Category 3One company offering both a layering capability and content. In this example, a company that provides digital content and  includes layering capabilities that can be used with this content. An example would be Newsela

Category 4User can upload content to a service providing layering and collaboration capabilities. Examples include Google docs, Edji, Kami, PlayPosit.

Layering Primer

I have written a Primer explaining how layering services can be used to modify existing online content to be more appropriate as an instructional resource. The Primer reviews the elements most commonly available in these services and how they can be applied most productively by both educator and learner. The Primer also includes tutorials for two services appropriate for web pages and two services appropriate for online video. Both paid and free services are considered.

Reviewing this blog for earlier posts tagged with layer identifies a few services should you be interested in descriptions of several other services.

Help Cue

Exploring social media I happened across this post describing a service called ClassroomQ. The idea makes a great deal of sense for the time we are in and the challenges educators must address. The idea is simple, but meets an obvious need. ClassroomQ provides students, say students in a hybrid every other day approach to reduce face to face class size, a way to get the attention of teachers when the students are working at home. The service adds a button that the students click and the service adds the student’s name to a cue. The teacher consults this cue when time allows and the teacher then knows who has been waiting the longest to have an issue addressed.

I decided to see if I could create my own version, but I should say ClassroomQ has a free version and I don’t want to demo my version without giving credit.

I was able to produce an alternative to this service using Google Forms and Sheets. The process was straightforward. Here is a quick version of how I did it. I started in Google Sheets to create a new sheet with three identified columns – name, email, and request (column attribute needs to be set to the type of data collected – text). A menu option in Sheets allows the Sheet to generate a Form. I then opened the form to add an image (the student raising her/his hand) and to make small adjustments in appearance. This form could be made available in multiple ways. As a demonstration, I am providing it as a URL (below). The idea is that you could create a similar setup and offer the URL or an embed code to your students.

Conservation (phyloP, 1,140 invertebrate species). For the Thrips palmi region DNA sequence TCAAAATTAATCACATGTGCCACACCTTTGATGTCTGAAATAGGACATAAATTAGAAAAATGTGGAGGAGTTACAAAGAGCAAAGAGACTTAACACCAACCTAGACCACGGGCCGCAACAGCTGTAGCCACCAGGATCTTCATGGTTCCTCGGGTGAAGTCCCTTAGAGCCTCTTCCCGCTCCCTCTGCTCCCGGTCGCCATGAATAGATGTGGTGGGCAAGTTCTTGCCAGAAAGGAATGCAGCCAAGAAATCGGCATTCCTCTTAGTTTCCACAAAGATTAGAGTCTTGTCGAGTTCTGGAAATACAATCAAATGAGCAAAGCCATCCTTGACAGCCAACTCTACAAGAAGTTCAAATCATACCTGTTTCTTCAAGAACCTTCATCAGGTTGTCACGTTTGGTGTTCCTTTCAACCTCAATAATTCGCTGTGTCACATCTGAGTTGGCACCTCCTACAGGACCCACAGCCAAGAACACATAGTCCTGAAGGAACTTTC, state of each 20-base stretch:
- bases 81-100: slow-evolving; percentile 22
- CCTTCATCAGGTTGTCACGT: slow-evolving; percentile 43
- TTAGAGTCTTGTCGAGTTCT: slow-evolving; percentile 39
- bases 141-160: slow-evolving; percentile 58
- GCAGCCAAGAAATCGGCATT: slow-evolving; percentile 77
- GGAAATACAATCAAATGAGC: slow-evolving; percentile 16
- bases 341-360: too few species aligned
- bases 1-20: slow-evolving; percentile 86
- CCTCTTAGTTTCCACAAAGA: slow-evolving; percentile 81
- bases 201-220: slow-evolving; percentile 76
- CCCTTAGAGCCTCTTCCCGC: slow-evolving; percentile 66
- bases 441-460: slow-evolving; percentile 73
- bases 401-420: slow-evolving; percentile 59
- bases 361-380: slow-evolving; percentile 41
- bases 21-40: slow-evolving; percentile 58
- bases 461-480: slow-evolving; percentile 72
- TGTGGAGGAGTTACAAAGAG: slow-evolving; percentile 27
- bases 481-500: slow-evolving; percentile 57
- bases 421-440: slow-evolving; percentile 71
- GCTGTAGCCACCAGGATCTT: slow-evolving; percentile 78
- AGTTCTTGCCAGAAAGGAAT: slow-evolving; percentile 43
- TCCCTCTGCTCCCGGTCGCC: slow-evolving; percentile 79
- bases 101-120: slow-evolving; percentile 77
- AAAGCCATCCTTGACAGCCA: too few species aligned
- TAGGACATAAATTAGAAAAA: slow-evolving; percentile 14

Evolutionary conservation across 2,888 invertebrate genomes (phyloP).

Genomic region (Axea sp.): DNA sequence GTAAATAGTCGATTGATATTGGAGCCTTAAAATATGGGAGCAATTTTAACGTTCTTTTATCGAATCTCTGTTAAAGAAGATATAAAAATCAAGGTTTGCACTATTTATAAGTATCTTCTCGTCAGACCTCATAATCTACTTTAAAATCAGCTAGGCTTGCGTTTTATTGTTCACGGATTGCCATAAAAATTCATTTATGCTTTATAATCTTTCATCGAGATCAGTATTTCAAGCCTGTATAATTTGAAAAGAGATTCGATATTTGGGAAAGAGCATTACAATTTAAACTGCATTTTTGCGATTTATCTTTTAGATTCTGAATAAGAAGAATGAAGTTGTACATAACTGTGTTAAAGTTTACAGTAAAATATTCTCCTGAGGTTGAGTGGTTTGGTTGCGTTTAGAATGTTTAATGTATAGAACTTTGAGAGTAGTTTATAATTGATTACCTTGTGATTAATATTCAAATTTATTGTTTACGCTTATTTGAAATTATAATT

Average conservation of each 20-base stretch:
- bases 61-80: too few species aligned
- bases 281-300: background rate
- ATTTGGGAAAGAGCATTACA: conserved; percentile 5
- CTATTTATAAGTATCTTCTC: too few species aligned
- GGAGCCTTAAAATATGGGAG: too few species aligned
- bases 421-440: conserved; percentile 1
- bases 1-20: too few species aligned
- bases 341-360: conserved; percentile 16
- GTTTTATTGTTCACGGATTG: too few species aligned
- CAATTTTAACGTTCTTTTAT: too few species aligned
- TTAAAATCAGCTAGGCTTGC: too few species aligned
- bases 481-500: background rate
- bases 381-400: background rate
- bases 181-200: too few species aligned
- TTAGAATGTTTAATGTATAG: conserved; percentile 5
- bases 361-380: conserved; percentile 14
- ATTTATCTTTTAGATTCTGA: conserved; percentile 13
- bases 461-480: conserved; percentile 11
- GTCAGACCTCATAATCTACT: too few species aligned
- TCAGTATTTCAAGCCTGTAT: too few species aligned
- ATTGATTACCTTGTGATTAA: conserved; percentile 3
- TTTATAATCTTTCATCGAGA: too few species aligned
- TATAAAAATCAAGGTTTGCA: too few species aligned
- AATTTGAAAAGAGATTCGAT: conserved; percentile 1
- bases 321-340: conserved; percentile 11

The form as displayed for the student looks like this.

The following link shows the entire form.

After the form has been created, I returned to the form and added a column of checkboxes. Adding this after the form allows something in the sheet that is not in the form. The idea is that the teacher would use this form to identify the students who have requested assistance and check off the student when the teacher has responded. Educators probably don’t need student emails so this column may not be required.

Screen record think alouds

Complex cognitive skills such as reading comprehension are an instructional challenge partly because it is difficult to explain what the learner should do when executing the desired skill. Often, learning becomes a trial and error process with someone indicating the success or failure of attempts. The method of reciprocal teaching offered a different approach. In this strategy, the teacher first applies a specific skill related to the desired general skill (comprehension) and thinks aloud while making the effort. With reading, the skills in the original approach were to 1) ask a question, 2) make a prediction, 3) identify a confusion or difficulty, and 4) summarize. The teacher would first read a paragraph and then engage in one of the skills while verbalizing. Students would then try to execute one of the subskills after reading the next paragraph.